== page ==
By Dave Reynolds

Technological innovations can cure diseases, make food safer and address the climate crisis.

Yet in the wrong hands, certain technologies also can disrupt economies, spread disinformation and threaten human rights.

The potential benefits of technology are why the Biden-Harris administration puts technology “front and center” in its foreign policy and in its positive vision for the future, Secretary of State Antony Blinken said in 2022.

Here are a few ways the United States works with private and public sector groups from around the world to ensure technology helps — not harms — people, nations’ economies and the planet.

Fostering innovation in health care, climate

Cancer prevention: The United States announced new partnerships with African nations to prevent cancer, including funding for research teams in Ethiopia, Kenya, Uganda and South Africa to adapt, engineer and apply new technologies.

COVID-19 prevention and treatment: The U.S. has worked with France, Senegal, South Africa, South Korea and India among others developing and producing vaccines and treatments against COVID-19.

Environmental protection: The U.S. is working with Brazil, Pacific island nations and other countries to combat climate change and develop clean energy and with Japan to develop small modular nuclear reactors to help bring safe and sustainable power to market.

Strengthening supply chains

The United States works with the private sector, foreign governments, nonprofits and other partners to develop and use the latest technologies that enable global supply chains to deliver food, medicine and other consumer goods to people.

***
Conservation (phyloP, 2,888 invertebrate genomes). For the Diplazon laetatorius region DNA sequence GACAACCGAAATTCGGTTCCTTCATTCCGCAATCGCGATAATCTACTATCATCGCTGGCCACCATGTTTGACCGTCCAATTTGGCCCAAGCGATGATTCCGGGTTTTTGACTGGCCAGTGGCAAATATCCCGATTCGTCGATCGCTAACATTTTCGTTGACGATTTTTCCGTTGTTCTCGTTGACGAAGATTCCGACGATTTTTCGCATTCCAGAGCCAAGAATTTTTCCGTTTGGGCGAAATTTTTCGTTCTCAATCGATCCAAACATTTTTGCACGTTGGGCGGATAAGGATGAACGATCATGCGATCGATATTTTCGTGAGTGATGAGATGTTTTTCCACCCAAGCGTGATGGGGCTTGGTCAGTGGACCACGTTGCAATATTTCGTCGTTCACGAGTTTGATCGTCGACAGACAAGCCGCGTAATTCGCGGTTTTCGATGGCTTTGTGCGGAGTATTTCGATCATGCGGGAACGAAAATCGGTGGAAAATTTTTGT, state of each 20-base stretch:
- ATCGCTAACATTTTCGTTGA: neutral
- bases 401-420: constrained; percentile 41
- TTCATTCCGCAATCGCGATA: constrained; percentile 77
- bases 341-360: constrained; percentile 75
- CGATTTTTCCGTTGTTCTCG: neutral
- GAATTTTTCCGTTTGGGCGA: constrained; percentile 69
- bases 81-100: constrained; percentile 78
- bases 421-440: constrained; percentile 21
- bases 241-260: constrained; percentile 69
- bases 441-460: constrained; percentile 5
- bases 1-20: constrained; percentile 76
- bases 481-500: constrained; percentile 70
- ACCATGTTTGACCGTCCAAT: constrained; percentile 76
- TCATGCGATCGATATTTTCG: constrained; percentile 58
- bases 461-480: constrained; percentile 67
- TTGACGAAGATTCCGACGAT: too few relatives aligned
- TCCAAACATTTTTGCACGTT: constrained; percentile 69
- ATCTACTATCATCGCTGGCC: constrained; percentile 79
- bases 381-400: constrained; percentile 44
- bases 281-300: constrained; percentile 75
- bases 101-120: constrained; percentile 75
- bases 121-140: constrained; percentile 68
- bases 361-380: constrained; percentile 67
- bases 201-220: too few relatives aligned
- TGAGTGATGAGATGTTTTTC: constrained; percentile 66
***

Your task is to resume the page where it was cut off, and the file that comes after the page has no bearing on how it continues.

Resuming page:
U.S. and European researchers also are working to design early warning systems to signal potential disruptions in critical supply chains, such as for semiconductors.

Securing connectivity for all

To keep cyberspace secure and safe, the U.S. government:

  • Convened 36 countries and the EU in October 2022 to develop concrete actions to stop the global spread of ransomware.
  • Launched an initiative with 60 countries committed to a single global internet that is open, fosters competition and respects privacy and human rights.
  • Affirmed commitments with the Association of Southeast Asian Nations to uphold responsible state behavior in cyberspace and promote an open, reliable and secure internet.
  • Imposed sanctions, together with the United Kingdom, on members of a Russia-based cybercrime gang that targeted critical infrastructure in the U.S. and U.K.
  • Will help improve broadband access in Pacific Islands countries and develop open, reliable and secure digital connectivity.
  • Established the Department of State’s Bureau of Cyberspace and Digital Policy and the Office of the Special Envoy for Critical and Emerging Technology.

As a result of President Biden’s 2021 Summit for Democracy, the U.S., U.K. and Estonia brought together 150 partners across 40 countries to develop “Technology for Democracy” initiatives that enhance connectivity and promote online inclusivity and transparency.

Technology should be advanced “to lift people up, not to hold them down,” Biden said at the first Summit for Democracy in 2021.

The original article is here on ShareAmerica.